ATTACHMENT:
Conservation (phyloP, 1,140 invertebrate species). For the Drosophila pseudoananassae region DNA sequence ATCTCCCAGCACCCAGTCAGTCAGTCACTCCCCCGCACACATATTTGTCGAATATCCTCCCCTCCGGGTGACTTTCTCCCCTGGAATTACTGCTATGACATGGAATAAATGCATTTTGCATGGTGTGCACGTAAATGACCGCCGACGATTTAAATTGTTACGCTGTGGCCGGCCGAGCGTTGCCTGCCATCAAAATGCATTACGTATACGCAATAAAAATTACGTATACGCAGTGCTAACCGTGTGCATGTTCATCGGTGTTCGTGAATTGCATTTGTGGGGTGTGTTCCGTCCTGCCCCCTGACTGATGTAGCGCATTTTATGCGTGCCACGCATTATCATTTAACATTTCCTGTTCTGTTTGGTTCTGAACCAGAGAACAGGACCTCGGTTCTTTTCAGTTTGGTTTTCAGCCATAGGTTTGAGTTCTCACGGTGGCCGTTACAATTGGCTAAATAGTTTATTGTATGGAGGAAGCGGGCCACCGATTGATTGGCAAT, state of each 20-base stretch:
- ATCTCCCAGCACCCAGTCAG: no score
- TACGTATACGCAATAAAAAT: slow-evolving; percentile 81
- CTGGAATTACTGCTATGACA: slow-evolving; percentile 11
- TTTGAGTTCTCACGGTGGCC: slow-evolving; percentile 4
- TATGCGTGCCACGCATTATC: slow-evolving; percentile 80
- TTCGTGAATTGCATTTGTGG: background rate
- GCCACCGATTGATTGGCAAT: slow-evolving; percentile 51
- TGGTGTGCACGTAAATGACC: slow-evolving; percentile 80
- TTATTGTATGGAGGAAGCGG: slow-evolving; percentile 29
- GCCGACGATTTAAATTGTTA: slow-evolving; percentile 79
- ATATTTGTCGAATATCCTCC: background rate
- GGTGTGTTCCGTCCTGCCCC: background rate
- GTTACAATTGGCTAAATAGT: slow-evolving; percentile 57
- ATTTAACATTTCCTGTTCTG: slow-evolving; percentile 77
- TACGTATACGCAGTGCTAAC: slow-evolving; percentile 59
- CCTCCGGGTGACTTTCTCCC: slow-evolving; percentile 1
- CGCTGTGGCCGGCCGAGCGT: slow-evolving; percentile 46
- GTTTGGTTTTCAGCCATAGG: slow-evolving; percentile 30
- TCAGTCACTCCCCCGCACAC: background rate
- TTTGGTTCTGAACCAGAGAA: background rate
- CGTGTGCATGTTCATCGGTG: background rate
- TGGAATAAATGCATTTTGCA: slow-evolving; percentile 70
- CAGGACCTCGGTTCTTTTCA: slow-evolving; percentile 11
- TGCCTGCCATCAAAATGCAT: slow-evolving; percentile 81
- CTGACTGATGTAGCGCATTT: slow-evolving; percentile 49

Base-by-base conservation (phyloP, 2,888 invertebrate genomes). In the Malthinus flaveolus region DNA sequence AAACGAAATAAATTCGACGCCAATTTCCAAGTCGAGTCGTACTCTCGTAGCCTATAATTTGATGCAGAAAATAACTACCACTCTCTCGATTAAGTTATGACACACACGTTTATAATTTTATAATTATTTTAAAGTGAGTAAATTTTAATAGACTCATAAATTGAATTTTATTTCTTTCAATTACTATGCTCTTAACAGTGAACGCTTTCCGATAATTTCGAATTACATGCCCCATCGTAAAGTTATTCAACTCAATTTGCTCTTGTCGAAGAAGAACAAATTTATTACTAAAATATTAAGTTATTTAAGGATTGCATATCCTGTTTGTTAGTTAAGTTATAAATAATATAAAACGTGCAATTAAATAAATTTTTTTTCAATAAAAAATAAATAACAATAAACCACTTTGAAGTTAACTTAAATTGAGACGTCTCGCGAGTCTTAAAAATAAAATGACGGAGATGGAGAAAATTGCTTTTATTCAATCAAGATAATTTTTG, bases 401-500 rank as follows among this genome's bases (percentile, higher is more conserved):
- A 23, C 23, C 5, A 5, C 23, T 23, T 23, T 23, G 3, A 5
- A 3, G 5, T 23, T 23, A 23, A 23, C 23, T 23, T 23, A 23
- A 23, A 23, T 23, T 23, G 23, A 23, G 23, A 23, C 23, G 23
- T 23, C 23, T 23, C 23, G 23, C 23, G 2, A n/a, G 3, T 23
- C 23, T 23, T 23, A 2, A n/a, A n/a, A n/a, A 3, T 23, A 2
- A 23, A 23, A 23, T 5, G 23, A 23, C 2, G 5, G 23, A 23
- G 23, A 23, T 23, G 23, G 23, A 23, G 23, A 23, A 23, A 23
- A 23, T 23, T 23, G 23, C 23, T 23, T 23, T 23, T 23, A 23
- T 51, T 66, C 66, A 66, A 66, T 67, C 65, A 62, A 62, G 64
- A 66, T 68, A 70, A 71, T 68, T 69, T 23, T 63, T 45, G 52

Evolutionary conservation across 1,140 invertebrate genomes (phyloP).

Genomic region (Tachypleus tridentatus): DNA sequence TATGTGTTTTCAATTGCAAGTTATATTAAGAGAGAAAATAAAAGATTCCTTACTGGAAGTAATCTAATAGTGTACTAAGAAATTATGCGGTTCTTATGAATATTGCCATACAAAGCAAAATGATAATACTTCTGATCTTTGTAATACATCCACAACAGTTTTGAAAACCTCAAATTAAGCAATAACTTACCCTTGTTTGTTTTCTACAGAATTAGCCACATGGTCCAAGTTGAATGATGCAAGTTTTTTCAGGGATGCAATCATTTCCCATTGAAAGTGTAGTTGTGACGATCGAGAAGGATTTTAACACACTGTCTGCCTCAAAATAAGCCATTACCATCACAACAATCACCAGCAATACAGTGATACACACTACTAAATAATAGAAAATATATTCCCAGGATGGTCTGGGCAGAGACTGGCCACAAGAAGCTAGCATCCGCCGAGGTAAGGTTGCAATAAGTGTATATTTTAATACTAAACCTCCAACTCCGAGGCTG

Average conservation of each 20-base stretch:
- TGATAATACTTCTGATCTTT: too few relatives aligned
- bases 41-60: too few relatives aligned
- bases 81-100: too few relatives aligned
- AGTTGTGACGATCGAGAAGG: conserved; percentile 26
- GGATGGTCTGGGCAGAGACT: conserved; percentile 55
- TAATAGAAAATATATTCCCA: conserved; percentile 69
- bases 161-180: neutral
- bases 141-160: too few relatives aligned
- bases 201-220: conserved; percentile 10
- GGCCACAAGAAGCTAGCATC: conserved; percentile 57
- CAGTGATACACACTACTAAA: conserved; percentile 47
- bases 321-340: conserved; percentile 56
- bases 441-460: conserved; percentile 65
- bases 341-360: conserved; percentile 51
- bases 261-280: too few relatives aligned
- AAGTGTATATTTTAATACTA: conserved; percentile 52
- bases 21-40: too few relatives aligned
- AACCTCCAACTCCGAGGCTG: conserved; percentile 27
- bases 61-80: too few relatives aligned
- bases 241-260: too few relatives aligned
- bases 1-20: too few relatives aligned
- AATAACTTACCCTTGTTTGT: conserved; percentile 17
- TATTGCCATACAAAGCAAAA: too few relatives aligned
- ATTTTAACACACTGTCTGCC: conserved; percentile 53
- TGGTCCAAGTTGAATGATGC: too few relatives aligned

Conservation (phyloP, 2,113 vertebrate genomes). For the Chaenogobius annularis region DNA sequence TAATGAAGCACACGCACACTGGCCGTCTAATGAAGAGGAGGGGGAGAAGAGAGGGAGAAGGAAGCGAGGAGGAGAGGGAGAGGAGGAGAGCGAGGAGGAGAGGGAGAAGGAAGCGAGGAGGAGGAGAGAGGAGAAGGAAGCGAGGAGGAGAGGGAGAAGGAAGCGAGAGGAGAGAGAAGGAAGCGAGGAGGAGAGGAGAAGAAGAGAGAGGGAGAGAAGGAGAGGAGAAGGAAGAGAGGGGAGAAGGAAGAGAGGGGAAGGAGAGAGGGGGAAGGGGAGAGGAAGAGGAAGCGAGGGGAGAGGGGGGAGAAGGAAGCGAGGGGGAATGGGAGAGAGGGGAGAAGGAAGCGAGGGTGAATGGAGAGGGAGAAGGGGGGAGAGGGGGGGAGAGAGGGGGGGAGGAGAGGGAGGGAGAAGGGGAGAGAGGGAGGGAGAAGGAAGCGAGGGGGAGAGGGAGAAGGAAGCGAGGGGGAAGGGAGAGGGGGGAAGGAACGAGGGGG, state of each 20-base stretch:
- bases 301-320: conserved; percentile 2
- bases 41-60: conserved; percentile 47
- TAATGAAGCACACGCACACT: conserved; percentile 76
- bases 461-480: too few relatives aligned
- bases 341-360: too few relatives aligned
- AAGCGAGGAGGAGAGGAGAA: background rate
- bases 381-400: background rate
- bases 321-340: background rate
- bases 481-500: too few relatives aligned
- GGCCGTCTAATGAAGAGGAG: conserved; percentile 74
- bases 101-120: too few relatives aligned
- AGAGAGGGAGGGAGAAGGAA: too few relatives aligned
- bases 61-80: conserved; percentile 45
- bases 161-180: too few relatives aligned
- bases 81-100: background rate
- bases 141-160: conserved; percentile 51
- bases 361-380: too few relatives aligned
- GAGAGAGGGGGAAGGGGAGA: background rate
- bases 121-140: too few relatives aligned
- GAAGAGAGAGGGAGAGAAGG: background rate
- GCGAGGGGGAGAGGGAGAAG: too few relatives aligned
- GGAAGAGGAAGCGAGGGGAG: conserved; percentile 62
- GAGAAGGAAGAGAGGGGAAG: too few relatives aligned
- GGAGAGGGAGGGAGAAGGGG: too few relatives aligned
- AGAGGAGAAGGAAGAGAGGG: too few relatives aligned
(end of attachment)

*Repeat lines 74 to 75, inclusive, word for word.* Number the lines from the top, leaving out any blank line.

- bases 321-340: background rate
- bases 481-500: too few relatives aligned